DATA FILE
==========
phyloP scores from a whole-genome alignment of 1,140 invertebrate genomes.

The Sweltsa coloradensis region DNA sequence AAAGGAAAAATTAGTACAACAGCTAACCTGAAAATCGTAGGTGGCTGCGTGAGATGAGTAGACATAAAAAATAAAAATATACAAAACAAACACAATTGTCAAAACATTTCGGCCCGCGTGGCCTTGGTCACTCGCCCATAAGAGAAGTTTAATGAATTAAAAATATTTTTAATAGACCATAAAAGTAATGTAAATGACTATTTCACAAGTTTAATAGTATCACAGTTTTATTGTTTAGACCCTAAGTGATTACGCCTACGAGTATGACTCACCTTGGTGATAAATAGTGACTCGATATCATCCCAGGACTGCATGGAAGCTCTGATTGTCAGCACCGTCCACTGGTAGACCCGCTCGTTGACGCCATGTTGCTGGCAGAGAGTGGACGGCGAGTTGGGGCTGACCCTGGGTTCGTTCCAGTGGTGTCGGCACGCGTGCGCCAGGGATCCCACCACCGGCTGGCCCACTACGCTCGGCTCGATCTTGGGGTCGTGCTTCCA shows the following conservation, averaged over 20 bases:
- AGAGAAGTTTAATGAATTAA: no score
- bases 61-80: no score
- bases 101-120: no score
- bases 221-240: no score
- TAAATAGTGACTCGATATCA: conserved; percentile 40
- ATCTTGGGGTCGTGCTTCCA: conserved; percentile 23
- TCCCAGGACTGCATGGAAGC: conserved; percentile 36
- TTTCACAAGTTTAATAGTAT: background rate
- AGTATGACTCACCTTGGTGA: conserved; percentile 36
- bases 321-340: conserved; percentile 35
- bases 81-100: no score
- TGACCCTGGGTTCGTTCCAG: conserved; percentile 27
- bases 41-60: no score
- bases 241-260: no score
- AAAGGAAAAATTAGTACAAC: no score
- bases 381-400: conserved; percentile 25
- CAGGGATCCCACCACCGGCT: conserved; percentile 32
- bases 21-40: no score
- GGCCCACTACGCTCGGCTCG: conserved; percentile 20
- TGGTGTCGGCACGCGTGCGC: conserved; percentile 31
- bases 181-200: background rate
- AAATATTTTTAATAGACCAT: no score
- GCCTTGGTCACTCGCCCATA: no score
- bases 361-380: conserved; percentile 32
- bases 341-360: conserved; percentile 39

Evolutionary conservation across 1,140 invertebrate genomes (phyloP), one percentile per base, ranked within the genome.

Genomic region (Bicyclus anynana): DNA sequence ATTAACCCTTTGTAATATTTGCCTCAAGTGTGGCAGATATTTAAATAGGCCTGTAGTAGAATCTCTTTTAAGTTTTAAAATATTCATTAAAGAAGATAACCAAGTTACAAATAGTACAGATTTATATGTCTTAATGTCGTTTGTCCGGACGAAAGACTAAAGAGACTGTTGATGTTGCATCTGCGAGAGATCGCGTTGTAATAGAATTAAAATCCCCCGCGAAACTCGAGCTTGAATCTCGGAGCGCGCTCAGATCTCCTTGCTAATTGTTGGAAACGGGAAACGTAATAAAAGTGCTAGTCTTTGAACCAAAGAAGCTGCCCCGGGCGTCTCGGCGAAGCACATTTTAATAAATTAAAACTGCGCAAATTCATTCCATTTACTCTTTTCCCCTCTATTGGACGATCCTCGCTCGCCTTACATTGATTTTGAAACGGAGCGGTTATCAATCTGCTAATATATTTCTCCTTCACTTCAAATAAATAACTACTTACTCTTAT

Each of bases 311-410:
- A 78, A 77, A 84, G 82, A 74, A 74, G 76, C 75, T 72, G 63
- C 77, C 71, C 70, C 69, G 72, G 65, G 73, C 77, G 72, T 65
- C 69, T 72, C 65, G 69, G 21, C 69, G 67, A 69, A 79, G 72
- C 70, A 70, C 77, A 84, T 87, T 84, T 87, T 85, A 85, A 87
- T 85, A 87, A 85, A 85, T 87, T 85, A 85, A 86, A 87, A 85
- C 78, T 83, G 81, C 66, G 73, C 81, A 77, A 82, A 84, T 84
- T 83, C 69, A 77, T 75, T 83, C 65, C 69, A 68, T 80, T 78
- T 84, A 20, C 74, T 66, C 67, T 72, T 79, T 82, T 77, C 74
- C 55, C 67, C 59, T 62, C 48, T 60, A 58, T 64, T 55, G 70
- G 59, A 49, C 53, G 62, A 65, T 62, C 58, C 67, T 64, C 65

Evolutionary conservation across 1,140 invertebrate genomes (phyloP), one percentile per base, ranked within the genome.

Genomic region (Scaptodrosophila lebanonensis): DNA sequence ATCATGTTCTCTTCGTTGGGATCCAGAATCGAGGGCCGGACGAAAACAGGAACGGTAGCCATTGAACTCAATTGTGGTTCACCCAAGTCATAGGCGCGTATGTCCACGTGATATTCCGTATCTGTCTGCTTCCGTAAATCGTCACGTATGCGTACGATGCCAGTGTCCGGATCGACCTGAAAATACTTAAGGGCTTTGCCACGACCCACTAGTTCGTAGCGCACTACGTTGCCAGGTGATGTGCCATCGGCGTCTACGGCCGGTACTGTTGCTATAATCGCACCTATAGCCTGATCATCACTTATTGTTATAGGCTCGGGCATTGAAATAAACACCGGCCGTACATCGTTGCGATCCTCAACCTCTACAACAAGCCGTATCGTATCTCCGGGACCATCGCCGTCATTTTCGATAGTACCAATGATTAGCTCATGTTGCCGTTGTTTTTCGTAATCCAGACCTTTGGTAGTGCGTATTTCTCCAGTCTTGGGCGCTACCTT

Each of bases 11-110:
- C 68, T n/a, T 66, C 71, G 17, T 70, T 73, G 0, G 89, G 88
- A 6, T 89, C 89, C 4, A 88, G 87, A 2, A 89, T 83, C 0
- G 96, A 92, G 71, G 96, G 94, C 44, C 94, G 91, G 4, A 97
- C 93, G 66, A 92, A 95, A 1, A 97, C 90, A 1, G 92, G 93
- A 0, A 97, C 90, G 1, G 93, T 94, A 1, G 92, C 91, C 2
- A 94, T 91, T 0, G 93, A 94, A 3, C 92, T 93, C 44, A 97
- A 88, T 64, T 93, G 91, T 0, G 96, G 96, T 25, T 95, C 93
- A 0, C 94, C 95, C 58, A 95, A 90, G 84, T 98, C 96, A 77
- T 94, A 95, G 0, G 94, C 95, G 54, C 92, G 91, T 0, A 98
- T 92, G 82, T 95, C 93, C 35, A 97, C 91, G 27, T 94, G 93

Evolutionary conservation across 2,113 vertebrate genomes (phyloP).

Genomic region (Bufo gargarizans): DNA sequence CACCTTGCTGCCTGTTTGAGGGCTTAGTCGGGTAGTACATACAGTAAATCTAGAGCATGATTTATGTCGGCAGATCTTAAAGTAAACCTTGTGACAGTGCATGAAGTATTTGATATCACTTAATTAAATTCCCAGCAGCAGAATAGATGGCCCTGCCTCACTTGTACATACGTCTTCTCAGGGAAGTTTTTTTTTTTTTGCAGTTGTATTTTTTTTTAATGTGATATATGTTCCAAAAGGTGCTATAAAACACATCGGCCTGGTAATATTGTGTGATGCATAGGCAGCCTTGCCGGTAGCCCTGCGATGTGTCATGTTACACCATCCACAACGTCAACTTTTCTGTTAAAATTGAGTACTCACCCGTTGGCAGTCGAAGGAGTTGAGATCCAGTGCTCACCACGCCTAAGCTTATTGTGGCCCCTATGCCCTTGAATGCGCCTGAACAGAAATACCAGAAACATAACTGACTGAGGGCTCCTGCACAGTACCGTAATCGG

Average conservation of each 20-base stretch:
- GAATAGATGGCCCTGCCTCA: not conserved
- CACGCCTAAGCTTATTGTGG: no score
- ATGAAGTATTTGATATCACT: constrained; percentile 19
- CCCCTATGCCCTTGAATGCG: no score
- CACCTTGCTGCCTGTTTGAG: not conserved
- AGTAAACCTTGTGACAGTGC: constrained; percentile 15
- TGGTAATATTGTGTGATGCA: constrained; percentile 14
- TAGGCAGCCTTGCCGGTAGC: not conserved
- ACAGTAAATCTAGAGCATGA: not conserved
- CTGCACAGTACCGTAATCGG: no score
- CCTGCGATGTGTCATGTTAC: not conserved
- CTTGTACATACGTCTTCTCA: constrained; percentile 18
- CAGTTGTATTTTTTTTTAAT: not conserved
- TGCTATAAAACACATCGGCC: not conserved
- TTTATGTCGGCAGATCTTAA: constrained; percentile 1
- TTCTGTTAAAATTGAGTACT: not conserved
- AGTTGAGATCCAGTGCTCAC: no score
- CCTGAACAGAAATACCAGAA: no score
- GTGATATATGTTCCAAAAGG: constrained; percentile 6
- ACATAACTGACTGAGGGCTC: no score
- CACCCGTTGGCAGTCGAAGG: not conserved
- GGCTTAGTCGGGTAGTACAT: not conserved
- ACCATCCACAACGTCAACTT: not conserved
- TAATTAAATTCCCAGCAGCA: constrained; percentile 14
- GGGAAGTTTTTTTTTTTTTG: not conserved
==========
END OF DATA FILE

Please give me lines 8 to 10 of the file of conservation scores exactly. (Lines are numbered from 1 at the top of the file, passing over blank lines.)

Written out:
- ATCTTGGGGTCGTGCTTCCA: conserved; percentile 23
- TCCCAGGACTGCATGGAAGC: conserved; percentile 36
- TTTCACAAGTTTAATAGTAT: background rate